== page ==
New Year's Eve is a time for celebrating, but the Hillsborough County Sheriff's Office has a warning: One type of celebration will not be tolerated heading into 2017.
According to deputies, celebratory gunfire is a reoccurring problem across the area on holidays. At the start of 2016, HCSO had reports of 39 gunshot incidents.
New Year's Eve and July 4 are typically the worst days for people to randomly fire their guns into the air.
According to gun experts at Shooter's World in Tampa, falling bullets can hit buildings, vehicles, and in the worst case scenario, people.
"When a bullet leaves a firearm, it can travel two to five miles," said Bruce Kitzis, the general manger at Shooter's World, "and that bullet is coming back down. That's what people need to understand. When it comes down, it comes with a terminal velocity."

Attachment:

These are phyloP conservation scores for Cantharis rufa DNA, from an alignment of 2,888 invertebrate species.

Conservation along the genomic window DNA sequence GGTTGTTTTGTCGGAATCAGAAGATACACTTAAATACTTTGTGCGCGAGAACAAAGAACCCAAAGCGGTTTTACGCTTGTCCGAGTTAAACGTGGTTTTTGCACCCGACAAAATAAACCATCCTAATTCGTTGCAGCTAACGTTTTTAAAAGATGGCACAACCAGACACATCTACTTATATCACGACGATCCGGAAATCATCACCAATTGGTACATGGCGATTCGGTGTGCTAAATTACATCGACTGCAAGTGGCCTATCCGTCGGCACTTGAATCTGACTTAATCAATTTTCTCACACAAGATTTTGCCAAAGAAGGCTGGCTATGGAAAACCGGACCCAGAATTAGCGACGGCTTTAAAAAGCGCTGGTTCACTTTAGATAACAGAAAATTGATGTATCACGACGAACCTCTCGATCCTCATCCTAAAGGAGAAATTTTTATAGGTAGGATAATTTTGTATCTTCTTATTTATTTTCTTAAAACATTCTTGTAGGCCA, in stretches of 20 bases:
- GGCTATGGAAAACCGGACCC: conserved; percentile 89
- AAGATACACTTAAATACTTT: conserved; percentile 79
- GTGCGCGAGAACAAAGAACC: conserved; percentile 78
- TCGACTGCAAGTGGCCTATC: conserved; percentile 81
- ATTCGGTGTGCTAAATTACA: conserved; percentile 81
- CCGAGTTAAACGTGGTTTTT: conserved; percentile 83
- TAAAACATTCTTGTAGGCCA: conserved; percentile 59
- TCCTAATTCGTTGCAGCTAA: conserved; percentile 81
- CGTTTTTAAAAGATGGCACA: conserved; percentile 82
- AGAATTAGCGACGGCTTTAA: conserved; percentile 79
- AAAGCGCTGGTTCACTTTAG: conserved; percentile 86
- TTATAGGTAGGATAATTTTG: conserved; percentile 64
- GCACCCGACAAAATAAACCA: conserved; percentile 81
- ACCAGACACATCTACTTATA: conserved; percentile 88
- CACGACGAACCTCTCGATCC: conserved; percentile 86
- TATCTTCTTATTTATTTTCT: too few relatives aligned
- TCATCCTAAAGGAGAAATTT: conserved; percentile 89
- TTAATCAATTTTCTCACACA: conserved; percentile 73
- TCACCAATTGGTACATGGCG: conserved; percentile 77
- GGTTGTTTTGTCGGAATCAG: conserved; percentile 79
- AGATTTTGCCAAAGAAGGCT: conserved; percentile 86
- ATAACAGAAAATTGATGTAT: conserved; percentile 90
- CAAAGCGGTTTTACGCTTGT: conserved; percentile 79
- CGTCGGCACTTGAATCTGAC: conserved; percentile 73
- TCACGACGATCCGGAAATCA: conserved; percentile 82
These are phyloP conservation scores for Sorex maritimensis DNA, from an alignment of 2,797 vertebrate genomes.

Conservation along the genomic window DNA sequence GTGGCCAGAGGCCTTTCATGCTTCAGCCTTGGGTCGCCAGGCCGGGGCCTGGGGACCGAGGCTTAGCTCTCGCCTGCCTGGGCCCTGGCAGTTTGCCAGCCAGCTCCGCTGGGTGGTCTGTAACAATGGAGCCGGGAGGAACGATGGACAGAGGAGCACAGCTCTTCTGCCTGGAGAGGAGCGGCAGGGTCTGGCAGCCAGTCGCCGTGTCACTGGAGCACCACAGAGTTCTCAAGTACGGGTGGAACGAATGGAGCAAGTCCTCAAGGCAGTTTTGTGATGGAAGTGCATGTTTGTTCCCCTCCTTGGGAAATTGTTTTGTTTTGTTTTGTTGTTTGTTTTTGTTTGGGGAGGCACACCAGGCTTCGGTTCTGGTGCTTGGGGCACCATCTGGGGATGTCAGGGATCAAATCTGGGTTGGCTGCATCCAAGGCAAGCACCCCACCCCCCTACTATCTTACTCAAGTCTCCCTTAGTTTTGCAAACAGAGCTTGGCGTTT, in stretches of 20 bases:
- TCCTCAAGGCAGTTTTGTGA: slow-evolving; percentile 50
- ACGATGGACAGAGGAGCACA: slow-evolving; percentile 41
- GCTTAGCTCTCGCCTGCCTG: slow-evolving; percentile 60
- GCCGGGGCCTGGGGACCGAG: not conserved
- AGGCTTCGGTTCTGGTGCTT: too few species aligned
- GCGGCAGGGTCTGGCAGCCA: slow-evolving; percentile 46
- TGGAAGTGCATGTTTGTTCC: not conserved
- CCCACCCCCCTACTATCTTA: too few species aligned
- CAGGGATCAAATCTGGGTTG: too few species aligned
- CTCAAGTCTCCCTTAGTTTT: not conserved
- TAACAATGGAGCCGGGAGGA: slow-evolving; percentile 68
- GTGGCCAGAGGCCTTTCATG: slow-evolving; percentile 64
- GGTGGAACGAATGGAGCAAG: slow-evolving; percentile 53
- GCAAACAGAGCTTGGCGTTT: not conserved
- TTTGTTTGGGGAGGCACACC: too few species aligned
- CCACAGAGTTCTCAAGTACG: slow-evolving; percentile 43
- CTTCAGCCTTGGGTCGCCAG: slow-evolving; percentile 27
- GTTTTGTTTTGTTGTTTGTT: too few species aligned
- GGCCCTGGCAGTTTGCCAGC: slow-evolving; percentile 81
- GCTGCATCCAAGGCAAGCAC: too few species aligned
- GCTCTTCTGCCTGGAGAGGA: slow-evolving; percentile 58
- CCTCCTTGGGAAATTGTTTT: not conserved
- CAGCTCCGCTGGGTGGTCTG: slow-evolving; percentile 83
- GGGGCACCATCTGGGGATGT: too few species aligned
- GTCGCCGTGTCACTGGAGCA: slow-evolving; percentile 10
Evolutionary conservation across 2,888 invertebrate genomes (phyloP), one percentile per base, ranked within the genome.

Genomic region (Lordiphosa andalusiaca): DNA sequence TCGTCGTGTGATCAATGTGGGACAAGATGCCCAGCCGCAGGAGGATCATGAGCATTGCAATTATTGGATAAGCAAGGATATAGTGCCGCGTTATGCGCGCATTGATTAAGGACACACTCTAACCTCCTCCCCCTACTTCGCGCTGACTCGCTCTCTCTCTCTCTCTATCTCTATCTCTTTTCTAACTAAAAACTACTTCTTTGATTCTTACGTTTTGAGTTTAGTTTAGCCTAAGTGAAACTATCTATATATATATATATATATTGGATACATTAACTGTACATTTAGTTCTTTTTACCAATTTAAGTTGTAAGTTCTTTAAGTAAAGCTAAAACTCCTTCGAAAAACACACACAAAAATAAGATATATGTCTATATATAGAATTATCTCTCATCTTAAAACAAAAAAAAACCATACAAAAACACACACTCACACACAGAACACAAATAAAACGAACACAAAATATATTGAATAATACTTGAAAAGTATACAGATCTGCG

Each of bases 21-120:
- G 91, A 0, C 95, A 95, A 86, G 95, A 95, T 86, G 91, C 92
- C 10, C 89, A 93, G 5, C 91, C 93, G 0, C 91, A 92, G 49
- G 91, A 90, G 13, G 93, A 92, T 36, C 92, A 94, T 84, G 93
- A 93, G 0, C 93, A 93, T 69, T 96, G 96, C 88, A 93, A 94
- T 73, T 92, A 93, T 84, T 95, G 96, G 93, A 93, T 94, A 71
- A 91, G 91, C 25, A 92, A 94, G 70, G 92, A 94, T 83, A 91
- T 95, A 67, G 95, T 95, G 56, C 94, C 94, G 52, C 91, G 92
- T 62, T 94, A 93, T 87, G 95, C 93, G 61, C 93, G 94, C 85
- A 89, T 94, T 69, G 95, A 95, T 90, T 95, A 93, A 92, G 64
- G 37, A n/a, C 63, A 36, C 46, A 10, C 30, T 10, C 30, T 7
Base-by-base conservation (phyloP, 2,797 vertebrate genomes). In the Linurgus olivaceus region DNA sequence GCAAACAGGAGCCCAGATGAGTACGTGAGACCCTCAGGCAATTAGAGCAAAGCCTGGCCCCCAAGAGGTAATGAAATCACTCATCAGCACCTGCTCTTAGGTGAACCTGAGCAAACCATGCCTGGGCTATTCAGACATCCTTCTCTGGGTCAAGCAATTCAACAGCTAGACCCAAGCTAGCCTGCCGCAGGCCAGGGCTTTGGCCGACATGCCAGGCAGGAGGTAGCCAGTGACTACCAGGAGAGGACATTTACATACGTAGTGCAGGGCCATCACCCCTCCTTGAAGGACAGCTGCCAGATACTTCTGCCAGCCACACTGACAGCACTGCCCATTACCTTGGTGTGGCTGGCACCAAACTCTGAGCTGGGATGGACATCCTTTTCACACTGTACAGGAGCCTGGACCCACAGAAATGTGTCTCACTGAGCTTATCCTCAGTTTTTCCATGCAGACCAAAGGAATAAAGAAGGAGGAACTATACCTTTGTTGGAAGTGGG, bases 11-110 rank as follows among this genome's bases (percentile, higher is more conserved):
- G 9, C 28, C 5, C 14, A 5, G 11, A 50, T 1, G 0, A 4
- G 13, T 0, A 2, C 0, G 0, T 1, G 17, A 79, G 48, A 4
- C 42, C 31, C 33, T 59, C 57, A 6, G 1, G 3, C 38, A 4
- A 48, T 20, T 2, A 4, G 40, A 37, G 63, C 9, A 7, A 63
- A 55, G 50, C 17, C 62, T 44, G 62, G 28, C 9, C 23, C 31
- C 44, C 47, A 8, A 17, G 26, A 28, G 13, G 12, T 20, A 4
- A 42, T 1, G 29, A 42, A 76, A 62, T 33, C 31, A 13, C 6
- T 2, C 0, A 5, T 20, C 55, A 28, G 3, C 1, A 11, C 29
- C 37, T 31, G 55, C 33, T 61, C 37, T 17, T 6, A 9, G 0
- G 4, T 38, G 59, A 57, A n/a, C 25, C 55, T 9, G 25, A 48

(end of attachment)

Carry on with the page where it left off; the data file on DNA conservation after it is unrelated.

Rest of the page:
Kitzis said a bullet can fall 900 feet per second.
Ruskin teenager Diego Duran was hit in the head by a falling bullet on January 1, 2012.
He survived to tell his story through the organization "Bullet Free Sky." It has become the focus of a PSA the Sheriff's Office said it is showing students in Hillsborough County Schools, both in English and in Spanish.
"We want you to have an enjoyable holiday, but we want everybody to remain safe," said Captain David Fleet.
The Sheriff's Office plans to use "Shot Spotter" technology over the weekend to detect gunshots. The technology is able to distinguish between the sound of gunshots and fireworks, in addition to pinpoint the location where the gunshot was heard.
Anyone caught firing a gun in celebration could face charges whether or not they injury someone else.
"Just discharging a firearm in public is a misdemeanor, so it's a crime as well," said Fleet. "Possessing a loaded firearm while impaired is also a crime, so those are all the kinds of things we're going to be looking for this weekend."
Crimestoppers of Tampa Bay has an ongoing program called "See it, Say it, Stop it."
Reporting someone who has an illegal gun could lead to a $1,000 reward.